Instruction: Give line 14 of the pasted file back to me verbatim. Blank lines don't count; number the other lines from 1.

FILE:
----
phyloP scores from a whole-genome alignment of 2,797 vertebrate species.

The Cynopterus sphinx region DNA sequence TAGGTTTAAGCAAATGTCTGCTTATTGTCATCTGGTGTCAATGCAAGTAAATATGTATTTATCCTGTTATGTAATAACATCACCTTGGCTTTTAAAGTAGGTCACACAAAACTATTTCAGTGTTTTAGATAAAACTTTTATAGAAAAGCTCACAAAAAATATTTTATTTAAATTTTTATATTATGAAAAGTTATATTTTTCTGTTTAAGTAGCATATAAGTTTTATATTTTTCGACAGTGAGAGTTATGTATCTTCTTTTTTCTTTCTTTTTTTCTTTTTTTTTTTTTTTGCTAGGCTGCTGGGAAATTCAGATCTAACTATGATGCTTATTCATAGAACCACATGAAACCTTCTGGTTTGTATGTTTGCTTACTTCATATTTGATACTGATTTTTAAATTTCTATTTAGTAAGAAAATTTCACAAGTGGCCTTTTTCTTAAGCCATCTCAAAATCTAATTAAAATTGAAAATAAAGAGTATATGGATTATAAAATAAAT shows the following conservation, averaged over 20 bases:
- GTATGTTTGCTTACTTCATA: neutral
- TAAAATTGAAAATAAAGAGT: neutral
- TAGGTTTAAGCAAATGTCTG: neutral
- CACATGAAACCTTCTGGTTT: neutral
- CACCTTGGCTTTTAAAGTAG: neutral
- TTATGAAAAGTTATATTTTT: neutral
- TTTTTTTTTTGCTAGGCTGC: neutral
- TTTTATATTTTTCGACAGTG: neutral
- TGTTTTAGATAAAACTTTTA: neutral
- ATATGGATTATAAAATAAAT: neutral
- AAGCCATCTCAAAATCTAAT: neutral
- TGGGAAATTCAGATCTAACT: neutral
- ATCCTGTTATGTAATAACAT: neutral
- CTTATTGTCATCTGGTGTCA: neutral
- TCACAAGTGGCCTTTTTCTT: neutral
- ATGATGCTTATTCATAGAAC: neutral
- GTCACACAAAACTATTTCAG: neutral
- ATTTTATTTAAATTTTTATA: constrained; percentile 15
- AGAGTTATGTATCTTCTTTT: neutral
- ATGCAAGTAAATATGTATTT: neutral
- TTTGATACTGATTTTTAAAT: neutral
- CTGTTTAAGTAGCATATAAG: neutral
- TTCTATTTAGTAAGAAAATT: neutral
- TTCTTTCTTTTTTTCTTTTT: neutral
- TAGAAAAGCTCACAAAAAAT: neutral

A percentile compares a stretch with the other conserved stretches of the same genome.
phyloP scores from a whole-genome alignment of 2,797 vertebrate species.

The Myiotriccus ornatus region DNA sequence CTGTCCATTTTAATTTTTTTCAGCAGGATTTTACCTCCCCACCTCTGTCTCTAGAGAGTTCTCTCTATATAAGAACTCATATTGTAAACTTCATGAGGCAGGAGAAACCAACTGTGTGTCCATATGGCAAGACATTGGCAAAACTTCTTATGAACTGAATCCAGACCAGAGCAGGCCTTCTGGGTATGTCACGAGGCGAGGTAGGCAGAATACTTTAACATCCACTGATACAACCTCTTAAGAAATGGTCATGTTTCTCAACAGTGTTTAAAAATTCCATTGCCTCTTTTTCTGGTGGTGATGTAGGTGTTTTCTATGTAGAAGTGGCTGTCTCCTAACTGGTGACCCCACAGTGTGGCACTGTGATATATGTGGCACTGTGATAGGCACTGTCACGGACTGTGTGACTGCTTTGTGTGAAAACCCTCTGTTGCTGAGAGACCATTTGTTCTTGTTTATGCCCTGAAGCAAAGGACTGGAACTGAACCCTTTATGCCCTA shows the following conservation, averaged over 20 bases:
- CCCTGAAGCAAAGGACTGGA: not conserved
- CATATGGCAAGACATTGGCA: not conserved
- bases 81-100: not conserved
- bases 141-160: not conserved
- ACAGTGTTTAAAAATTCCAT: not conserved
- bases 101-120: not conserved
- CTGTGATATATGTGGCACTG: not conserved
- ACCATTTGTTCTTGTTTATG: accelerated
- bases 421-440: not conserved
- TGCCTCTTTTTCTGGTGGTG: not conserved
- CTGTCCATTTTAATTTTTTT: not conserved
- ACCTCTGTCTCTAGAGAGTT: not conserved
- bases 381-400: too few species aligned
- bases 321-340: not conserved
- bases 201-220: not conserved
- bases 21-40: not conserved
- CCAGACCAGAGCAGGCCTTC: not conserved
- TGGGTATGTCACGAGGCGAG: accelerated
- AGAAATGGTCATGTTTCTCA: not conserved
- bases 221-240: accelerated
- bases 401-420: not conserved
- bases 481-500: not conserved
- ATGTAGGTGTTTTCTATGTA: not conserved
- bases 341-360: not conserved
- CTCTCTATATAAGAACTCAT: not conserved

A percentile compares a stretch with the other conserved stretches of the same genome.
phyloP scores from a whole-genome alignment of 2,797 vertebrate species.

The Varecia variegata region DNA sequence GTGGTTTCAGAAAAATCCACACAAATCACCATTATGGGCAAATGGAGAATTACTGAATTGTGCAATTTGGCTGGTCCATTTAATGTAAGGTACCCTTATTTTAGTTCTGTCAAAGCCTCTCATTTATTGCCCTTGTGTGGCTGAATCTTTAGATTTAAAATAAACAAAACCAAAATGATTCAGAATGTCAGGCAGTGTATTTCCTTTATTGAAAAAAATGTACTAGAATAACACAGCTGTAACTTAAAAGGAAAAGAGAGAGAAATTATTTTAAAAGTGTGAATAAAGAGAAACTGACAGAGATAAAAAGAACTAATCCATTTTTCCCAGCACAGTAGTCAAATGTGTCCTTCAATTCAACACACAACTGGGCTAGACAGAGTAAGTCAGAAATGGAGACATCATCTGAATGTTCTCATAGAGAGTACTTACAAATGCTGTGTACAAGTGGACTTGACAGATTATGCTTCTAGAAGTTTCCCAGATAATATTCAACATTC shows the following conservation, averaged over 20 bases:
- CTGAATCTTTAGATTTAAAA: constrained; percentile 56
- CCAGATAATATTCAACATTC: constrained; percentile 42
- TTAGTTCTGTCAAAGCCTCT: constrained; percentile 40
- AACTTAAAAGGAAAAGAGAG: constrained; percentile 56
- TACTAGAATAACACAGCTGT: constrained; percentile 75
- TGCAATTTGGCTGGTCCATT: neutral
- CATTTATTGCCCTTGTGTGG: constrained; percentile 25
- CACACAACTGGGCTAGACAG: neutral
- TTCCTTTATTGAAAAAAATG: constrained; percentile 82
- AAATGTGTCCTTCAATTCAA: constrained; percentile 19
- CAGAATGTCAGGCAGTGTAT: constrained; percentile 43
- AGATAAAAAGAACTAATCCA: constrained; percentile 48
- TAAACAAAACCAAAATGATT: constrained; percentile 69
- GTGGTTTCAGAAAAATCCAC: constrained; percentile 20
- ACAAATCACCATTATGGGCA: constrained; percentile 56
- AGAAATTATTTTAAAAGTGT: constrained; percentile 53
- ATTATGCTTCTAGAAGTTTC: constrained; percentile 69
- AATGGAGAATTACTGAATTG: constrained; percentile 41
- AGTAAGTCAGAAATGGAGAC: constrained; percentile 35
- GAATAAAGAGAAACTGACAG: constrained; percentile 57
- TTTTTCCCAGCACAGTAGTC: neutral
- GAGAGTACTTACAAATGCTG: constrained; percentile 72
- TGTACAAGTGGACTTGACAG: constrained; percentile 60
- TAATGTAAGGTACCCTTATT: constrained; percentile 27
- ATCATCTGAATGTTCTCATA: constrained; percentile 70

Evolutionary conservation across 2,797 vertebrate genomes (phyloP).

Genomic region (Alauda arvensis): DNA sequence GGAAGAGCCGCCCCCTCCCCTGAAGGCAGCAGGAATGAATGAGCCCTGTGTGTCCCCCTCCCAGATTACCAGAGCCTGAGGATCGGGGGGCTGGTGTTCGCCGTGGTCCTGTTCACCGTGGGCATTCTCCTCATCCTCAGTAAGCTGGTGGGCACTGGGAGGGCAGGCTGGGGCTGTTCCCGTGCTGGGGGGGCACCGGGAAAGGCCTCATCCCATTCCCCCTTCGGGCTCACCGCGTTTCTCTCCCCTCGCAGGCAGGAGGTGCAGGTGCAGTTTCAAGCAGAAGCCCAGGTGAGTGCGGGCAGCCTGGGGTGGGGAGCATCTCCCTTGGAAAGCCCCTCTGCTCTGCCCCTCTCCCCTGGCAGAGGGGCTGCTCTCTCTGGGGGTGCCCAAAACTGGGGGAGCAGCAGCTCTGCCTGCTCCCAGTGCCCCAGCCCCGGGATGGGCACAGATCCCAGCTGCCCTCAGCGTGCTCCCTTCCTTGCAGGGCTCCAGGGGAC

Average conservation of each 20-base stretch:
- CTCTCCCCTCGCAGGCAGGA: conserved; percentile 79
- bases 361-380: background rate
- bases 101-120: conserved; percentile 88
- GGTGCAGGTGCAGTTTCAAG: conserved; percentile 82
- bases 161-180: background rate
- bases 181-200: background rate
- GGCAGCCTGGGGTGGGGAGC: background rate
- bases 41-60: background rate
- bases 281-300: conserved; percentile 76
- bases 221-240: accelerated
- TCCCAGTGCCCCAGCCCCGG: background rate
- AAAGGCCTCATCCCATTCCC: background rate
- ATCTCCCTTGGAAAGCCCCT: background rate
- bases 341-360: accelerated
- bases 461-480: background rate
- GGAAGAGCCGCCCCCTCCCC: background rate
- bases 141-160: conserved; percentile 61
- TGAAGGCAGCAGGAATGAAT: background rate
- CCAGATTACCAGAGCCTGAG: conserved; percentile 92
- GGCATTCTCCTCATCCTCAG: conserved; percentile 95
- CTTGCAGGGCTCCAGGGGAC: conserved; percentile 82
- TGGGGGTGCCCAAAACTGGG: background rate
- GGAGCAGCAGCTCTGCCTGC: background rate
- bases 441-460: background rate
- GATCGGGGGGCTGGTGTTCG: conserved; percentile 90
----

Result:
- TGGGAAATTCAGATCTAACT: neutral